-through various seasons of over-pro-
duction and unsatisfactory crops
-caused by drought or continued rain,
and thus make the principal grain
staple upon which tho millions of con
sumers dopend for food almost as un
changeable In value as gold itself has
ASLEEP NINE YEARS.
JV Pennsylvania Man Whose Experience
Promises to Surpass Rip Van Winkle.
Siiamokin. Pa., Nov. 2a In a little
:farm house at Nicholson tunnel lies a
.man who bids fair to outrival Rip Van
Winkle as a sleeper. This roan'n sleep
lias already lasted moro than nine
years, and if Michael Fernan ever
.awakes it will only be to find his wife
.and three children have succumbed to
tho care ond anxiety incident to his
.continuous and extended slumber. As
Mr. Fernan appeals to be as rugeed and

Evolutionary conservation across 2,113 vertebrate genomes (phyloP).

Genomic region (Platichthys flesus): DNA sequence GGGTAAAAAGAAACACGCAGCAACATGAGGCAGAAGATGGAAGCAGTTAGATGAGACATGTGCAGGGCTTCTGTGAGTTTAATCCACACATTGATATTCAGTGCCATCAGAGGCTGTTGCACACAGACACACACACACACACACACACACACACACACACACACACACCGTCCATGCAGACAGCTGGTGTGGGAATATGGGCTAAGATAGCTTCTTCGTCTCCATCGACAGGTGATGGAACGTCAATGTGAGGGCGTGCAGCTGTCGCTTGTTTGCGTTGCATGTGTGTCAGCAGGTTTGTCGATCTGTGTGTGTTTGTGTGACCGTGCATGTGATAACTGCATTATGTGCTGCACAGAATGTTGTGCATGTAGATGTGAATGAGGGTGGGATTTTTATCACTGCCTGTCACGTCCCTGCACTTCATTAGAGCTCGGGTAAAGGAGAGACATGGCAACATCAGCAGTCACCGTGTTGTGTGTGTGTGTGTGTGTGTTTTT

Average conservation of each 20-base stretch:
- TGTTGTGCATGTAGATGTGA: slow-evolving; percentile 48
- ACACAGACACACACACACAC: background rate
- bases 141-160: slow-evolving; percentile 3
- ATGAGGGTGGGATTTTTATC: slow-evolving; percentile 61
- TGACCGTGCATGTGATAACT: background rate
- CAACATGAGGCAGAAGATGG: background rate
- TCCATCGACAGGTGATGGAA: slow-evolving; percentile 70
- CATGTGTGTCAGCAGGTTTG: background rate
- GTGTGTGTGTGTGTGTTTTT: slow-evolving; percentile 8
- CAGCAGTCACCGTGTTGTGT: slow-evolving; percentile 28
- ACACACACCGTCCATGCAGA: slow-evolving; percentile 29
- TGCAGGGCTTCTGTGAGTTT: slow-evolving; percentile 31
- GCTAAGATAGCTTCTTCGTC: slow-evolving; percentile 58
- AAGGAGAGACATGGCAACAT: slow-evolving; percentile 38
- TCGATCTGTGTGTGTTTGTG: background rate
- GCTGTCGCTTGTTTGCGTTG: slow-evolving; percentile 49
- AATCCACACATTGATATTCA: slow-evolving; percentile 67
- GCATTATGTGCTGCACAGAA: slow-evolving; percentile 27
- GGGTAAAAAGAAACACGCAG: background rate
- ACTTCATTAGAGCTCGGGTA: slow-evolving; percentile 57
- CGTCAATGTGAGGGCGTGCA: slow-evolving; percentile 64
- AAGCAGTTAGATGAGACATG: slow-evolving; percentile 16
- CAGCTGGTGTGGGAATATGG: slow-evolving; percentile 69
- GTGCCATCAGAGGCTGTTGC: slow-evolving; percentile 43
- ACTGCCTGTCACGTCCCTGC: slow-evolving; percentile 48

strong as ho did on tho morning that
lie began his long sleep, he may sur
pass Hip Van Winkle's record, unless
tho mystified physicians perform an
operation that will awaken him at the
.risk of transforming him Into a ravine
maniac or hasten his death. Had it
not been for tho touching devotion of
'Ills wife tho operation would have been
iperformed several years ago.
More Than 88,000,000 Spent by Both Sides
to Elect a President.
New Yoke, Nov. 2a The World
Bays: Tho presidential campaign just
closed cost the republicau and demo
cratic national committees alone more
than $2,500,000. Chairman Hanna had
at his command over 81,400,000. The
democratic national committee fund
was nearly as large. Tho five silver
producing states and the mine owners
raised three-fourths of all the money
.Chairman Jones spent
For tho first time in 20 years the re
publican national committee com
pleted its work, paid all Its debts and
had a surplus. Money flowed into the
republican coffers from the east. Tho
west gave little or uothluj, except to
Its slato organizations. Chicago bank
ers devoted most of their spare funds
to tholr state machine, which had
troubles of Us own in Its fight with
Altgeld. Tho moneyed men of St.